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3. Parametric object modifications

The basic support for parametric object description comes from the standard POV-Ray's scene description language. The workflow of POV-Ray image creation is: create the scene source file (a text file), run the parser (that creates internal rendering structures - the scene), start the rendering engine. This allows the straightforward design of parametric objects using macros. A macro represents the objects to be generated many times in the scene. To let them all have different color, the only task is to add the color choice to the macro. The object's macro is parsed several times and each time a different color is chosen.

3.1 Random function

The production of large amounts of different objects cannot be done without a good random function. In POV-Ray there is a random function that generates a random number in the range between zero and one with constant density function; that means each number has the same probability to be chosen. In the real life no measurable parameter of almost any object has such distribution [5]. The basic distribution is the so-called normal distribution, where the density function is the gaussian curve. If the parametric definition of a 3D character requires to generate a number representing the figure height, it is much better to use a random number generated with the normal distribution instead of the standard random function. Maybe there is no reason to do such (a bit more complicated) calculation during the generation of only one instance of the object, but it is a real requirement for mass scenes.

What if the scene author wants to have a few small persons and a lot of tall ones? The normal distribution cannot be used. Still there is no reason why the author should not enter the density function that satisfies his intention. That is exactly the first extension of the POV-Ray scene description language - a function that generates a random value according to a given density function and its placement (the centre and the dispersion).

To enter the data describing the density function into the POV-Ray scene description language, an array comes to good use. The values in the array represent the density function ordinates, the abscises are equidistant. Two examples are given - a constant density function, and a gaussian-like density function:

#declare constant_density = array[2] {1.0, 1.0}
#declare gaussian_density = array[9]
{0.0, 0.1, 0.5, 0.9, 1.0, 0.9, 0.5, 0.1, 0.0}

The code requesting a random value having the gaussian density function (according to the above example) applied to the height of a human - centred to 170 centimetres and with the dispersion of 30 cm will look similar to this one:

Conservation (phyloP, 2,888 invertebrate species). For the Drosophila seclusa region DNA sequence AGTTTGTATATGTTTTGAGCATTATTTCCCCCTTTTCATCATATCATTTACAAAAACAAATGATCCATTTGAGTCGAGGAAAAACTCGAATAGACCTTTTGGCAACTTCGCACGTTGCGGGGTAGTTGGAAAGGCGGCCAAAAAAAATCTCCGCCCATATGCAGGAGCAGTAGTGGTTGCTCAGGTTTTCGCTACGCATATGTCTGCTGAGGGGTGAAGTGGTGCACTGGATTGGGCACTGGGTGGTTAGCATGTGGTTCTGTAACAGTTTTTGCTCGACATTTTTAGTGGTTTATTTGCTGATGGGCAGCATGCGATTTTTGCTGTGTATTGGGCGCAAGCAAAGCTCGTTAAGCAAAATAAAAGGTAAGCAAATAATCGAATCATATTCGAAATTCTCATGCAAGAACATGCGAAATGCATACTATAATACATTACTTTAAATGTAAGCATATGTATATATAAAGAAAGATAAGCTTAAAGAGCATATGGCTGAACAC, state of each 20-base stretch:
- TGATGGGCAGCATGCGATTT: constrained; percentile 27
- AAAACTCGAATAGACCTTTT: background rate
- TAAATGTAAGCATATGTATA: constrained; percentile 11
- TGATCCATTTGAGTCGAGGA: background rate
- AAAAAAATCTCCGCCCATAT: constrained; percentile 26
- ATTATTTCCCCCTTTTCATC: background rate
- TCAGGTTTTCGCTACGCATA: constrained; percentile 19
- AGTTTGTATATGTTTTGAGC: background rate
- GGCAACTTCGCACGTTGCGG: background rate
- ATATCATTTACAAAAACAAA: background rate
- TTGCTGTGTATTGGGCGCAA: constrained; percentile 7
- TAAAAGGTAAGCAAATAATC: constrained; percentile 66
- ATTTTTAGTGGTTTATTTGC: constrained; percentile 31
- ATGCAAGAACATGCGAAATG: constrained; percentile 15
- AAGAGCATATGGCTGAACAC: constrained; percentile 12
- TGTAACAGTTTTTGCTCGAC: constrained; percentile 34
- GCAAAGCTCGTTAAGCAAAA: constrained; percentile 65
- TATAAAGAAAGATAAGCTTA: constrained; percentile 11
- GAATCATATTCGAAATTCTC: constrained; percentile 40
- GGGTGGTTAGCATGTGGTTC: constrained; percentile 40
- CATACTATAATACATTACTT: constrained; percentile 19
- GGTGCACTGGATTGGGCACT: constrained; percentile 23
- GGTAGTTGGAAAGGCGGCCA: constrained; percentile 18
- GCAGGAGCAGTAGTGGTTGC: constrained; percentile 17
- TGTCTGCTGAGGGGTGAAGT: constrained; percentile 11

#declare height = makevalue(gaussian_density,
170.0, 30.0, random_stream);

 Figure 1: The gaussian density function data. Figure 2: The makevalue function empirical data.

Where could the generated numbers be used? Anywhere - for sizes of the objects, for color values, for position coordinates, for pattern modifications, anywhere where a random value is useful.

3.2 Alternative

The second randomization of the macro representing the parametric object comes from the need to make decisions. Suppose, (for instance) that it is needed to decide whether a person will wear short or long trousers. Perhaps it is possible to describe the trousers length by the makevalue function with proper settings, but if there is the need to make totally different objects for the trousers, it has to be determined which type of the trousers to use. An alternative directive is the second contribution to the POV-Ray scene description language.

Usually the scene designer has the feeling of the percentage - the partial amounts of how many of the generated objects should comply a given condition. In the above example it could be stated that (for example) sixty percent of the people would have long trousers, and forty percent the short ones. An alternative directive added into the macro could express it in this way:

#alternative (random_value)
#case (0.60) longTrousersMacro()
#case (0.40) shortTrousersMacro()
#end

The alternative could be used wherever a decision has to be applied - for color selection, for the choice of object type, to choose any optional orientation. It is advantageous to use the alternative in the macro of the generated object to determine which object should be actually generated. A typical example occurs while modelling a common food - a letter soup, where the soup contains different soup elements:

#macro soupElement()
#case (0.86) letter()
#case (0.08) carrot()
#case (0.06) parsley()
#end

Mass Scenes Rendering Framework, Dušan Bezák, 1999-2001, http://www.ksp.sk/~dushan/dipl/